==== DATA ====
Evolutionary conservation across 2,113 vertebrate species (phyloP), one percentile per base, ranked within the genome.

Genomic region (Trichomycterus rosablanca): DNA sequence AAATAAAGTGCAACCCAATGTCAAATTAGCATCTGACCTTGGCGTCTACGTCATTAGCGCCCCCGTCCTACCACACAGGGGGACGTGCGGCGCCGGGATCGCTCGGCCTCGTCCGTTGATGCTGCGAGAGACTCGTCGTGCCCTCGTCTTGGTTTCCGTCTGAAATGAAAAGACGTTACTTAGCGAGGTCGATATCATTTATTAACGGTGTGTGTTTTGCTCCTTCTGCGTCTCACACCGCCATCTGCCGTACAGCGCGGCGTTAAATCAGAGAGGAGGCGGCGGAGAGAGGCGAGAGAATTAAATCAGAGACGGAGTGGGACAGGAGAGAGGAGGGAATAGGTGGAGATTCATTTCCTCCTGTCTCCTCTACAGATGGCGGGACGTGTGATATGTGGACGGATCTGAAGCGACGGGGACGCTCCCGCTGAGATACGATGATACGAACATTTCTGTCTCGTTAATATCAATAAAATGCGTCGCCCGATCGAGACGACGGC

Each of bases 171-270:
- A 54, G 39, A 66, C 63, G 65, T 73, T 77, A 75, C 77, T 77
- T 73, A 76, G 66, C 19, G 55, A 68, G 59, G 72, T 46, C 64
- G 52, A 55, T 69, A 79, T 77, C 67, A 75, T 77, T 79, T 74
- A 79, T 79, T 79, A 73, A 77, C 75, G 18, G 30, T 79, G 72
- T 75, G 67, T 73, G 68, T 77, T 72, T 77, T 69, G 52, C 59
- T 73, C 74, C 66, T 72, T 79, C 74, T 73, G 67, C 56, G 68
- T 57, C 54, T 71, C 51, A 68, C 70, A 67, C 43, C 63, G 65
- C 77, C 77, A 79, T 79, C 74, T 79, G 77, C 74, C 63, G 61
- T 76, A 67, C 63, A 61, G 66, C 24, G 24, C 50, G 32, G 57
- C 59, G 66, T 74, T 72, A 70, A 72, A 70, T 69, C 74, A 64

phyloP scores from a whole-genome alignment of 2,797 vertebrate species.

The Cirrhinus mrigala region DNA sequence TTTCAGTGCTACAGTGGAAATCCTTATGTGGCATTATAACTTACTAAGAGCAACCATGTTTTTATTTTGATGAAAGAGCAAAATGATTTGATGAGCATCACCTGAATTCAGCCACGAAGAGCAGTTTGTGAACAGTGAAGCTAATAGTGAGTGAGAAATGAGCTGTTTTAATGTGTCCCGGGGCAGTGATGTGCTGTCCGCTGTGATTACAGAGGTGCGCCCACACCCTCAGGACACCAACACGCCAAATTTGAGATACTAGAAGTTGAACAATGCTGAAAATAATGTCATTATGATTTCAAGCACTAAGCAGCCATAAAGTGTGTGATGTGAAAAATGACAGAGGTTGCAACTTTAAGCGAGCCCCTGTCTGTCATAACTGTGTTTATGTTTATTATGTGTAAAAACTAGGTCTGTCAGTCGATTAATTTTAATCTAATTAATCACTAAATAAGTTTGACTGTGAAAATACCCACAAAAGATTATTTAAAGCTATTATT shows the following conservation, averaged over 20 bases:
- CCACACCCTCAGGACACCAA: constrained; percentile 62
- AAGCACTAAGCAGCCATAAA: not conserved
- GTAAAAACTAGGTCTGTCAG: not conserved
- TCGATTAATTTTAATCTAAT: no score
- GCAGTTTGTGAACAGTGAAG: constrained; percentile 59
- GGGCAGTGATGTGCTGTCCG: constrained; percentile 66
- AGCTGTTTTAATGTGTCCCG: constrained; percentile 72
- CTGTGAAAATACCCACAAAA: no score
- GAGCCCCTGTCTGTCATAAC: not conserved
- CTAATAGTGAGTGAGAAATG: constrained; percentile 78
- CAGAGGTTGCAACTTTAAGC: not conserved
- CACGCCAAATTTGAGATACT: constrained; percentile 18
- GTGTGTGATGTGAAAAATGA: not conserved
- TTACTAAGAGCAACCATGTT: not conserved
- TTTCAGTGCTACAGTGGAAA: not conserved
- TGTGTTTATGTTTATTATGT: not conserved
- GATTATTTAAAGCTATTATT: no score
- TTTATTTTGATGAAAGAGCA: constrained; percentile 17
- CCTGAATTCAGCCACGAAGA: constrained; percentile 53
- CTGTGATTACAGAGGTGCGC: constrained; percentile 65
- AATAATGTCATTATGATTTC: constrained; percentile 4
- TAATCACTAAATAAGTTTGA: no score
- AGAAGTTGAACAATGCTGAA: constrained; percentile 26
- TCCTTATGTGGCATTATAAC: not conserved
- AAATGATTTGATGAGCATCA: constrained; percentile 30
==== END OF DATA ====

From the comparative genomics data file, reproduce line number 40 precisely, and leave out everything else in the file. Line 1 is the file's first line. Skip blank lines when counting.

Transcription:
- AAATGATTTGATGAGCATCA: constrained; percentile 30